25 things to do the weekend of July 14

Staff Writer
Columbus Alive
“Growing Right: Ecological Farming in Ohio” film at Raisin Rack Natural Food Market


“Growing Right: Ecological Farming in Ohio” film at Raisin Rack Natural Food Market

In partnership with the Ohio Ecological Food and Farm Association (OEFFA), Jess Lamar Reece Holler is documenting the history of the state’s ecological food and farm movement, which began in the 1970s. Since 2016, she has driven to more than 40 farms in approximately 20 counties in her 1997 Honda CR-V, or “fieldwork mobile,” recording audio interviews with farmers and taking photographs. The content is being archived on growingrightproject.com, and presented via pop-up installations at farmers’ markets and grocery stores in Central Ohio. The next stop on the tour is Raisin Rack Natural Food Market in Westerville on Friday.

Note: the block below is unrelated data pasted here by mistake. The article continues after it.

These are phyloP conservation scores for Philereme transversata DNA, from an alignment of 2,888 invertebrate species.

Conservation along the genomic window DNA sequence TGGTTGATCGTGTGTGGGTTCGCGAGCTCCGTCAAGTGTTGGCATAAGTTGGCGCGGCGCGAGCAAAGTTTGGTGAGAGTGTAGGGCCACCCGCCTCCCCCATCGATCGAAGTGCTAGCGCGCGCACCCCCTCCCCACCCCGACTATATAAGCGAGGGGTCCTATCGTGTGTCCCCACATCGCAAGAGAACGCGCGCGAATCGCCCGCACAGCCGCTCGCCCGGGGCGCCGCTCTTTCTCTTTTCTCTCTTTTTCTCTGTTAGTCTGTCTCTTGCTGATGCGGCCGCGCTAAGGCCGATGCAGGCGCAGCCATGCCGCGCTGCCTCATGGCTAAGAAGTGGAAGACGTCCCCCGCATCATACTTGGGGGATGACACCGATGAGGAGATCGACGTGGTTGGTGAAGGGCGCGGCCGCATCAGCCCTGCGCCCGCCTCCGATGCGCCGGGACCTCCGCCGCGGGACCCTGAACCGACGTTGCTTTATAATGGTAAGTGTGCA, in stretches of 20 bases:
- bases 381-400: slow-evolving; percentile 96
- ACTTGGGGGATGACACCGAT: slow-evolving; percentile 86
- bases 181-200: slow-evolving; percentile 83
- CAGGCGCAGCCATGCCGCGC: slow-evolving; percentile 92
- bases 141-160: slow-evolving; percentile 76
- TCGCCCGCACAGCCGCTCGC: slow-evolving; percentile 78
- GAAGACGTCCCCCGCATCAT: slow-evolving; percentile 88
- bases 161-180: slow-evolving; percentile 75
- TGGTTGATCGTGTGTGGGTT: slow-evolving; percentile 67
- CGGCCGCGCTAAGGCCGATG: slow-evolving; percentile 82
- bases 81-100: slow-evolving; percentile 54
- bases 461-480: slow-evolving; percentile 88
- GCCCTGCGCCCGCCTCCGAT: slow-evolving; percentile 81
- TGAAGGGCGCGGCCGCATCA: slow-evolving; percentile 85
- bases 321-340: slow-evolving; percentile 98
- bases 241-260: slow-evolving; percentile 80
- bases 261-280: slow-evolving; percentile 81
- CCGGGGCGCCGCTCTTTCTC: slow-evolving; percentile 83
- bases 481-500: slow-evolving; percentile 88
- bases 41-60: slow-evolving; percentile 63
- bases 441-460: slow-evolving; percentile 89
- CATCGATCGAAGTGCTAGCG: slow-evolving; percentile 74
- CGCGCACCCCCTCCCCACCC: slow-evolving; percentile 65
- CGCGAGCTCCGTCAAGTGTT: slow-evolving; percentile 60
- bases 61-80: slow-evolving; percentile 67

Mona Gazala “What Remains” exhibition at Second Sight

Dumpster diving in Franklinton might not be the most glamorous example of an archaeological dig, but that’s what Mona Gazala is doing. If excavation is among the prime mechanisms by which archaeologists uncover, reveal and, ultimately, present the past to present and future generations, then Gazala’s “What Remains” is surely archaeology. The exhibition will be on view Saturday at all three West Franklinton locations of her Second Sight Project, the salon/gallery/visiting-artist site she has operated since 2012. And although the revealed culture is modern rather than ancient, the importance of telling its story is no less important to the artist. Gazala has become an advocate for the longtime residents in the Franklinton area who face uncertainty as the area is redeveloped.


Local band Bascinets plays Spacebar

Though the indie-pop act’s beginnings may have been haphazard, the debut album from the Bascinets sounds fully formed. “I always wanna sound like Elliott and John,” Nick Wellman sings on Always Want to Be Your Friend track “Lalala,” and while aspiring to the heights of Elliott Smith and John Lennon is a goal of many young bands, the Bascinets ably incorporate those influences and more (Belle & Sebastian, ’90s Brit-pop) while still maintaining a sound all its own. The record also explores the complicated, yin-yang nature of human relationships, particularly the complexity of friendship.